We are also offering 2 dates throughout 2022 for our traditional 5-day loop trip – however for next summer and beyond we have added an extra day to this awesome experience to give guests more time in beautiful and remote Lewis, Pryce and Waddington Channels before paddling back to Okeover. The dates for these 6-day loop expeditions are:

  • June 9-14 *9 Spots Left*
  • August 11-16 *6 Spots Left*

To learn more about these expeditions, and to reserve your spot for next summer, click through to our expeditions page and get excited for a remote adventure in 2022!

When is the best time to visit Desolation Sound?

Many will argue that summer in British Columbia is when this beautiful part of the world really shines, and away from winter sports in the mountains – and certainly in Desolation Sound – this is certainly true for us at Powell River Sea Kayak.

While the midsummer months of July and August are often considered to be the optimum months to kayak in Desolation Sound due to the greater certainty of perfect weather, all months in the spring and summer – from May to September – are fantastic for their own reasons.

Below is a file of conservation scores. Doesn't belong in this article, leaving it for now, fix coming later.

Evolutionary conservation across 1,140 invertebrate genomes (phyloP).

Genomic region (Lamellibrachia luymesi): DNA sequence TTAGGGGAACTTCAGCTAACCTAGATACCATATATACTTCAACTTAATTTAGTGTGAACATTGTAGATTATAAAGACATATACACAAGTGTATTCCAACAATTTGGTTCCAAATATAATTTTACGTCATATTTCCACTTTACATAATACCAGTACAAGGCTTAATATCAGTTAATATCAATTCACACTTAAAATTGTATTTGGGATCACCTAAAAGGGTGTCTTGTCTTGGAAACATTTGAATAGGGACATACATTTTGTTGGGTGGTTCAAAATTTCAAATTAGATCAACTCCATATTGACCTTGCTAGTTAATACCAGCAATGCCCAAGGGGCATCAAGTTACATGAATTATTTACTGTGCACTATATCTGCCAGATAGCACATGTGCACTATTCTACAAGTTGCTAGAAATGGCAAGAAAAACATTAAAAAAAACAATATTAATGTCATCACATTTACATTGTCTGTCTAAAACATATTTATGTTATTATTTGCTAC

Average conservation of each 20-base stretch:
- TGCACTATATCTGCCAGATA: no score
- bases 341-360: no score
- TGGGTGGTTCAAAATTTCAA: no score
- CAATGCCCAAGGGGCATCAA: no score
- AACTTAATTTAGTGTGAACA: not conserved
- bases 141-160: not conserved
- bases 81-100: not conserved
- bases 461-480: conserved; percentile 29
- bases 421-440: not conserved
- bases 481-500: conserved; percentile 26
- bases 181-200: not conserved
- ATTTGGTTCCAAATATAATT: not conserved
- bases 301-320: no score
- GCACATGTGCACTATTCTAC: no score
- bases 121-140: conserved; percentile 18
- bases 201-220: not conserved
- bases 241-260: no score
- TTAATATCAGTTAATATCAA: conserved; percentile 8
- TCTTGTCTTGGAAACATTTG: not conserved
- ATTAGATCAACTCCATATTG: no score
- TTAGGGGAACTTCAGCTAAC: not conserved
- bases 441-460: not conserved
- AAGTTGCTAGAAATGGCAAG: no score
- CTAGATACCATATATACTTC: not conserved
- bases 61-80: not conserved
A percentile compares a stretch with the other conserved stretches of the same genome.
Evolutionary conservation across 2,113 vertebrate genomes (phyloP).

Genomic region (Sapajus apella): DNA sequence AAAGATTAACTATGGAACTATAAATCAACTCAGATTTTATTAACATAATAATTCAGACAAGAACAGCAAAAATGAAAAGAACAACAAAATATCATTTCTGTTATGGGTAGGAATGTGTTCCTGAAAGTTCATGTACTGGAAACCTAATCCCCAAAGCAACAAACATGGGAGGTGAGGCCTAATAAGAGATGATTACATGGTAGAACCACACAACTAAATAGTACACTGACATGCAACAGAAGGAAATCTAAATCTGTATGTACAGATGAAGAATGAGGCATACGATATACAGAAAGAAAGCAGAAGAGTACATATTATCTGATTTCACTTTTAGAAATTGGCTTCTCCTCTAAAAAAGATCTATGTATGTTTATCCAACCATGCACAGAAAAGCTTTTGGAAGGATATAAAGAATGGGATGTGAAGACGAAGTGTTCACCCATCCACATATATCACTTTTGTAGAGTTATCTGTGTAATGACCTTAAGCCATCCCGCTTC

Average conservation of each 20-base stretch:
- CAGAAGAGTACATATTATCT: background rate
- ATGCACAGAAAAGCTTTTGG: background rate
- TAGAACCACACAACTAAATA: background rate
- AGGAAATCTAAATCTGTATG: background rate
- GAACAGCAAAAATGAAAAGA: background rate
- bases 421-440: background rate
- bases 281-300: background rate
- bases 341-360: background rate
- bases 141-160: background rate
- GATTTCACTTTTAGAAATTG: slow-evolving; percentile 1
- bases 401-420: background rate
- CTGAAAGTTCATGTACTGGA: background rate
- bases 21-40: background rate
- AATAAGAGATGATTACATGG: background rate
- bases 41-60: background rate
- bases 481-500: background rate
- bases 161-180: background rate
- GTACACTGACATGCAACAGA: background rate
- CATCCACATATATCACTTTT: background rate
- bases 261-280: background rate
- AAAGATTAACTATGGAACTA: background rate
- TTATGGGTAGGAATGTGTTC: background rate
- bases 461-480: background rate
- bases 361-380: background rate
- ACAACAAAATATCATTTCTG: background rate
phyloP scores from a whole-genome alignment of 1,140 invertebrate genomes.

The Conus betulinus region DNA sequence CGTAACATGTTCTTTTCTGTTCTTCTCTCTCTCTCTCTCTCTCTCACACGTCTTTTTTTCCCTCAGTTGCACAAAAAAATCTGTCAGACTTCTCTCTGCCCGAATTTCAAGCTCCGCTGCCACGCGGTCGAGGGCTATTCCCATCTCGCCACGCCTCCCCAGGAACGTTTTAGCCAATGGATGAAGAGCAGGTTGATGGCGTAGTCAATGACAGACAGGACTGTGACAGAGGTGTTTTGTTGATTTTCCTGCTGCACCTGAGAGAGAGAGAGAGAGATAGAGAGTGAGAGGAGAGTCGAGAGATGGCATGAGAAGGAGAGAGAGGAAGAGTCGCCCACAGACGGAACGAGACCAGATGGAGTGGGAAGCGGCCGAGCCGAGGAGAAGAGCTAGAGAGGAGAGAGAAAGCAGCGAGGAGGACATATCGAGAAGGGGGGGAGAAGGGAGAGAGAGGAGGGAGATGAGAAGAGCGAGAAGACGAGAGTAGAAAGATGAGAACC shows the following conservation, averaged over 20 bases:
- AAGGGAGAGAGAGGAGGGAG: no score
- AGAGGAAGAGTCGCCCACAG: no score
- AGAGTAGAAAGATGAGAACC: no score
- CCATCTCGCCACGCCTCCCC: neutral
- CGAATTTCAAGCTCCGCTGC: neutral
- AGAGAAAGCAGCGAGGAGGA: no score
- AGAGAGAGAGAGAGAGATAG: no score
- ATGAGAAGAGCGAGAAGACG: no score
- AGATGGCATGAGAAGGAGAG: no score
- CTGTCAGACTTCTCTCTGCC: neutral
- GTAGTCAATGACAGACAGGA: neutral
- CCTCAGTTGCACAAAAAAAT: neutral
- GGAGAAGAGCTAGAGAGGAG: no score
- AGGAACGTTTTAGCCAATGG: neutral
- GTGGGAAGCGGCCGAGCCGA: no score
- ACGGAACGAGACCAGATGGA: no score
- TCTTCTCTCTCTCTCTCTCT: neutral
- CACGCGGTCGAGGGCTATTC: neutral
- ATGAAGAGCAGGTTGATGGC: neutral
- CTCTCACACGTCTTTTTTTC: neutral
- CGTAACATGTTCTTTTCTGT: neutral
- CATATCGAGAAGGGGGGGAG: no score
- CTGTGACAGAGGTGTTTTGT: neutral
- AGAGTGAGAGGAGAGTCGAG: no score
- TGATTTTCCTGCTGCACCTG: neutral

Here are some of our favourite reasons to visit at each time of year:

 

Early Season (May & June)

At PRSK we call the early season months the ‘green season’ – but that doesn’t mean it’s always wet and gloomy. Early season trips into Desolation Sound are when the rainforest trees and mossy bluffs are at their freshest and greenest, and the temperatures are pleasant on even the sunniest days.

For wildlife lovers, much of the varied and diverse marine wildlife is present during these months, including many birds that head inland to freshwater lakes during the summer months and others that are still showing their varied winter plumage, including surf scoters, marbled murrelets, and plucky Bonaparte’s gulls. This is also a good time to view massive sea lions before they head off to their summer breeding grounds in Alaska and California.

The days are long – meaning almost endless daylight for exploring, relaxing, and socialising in one of the most beautiful areas on the BC coast. After a full day of kayaking, swimming, snorkelling, and socialising, watching the sun set slowly and beautifully over Vancouver Island to the west is a quintessential coastal BC moment on our camping tours.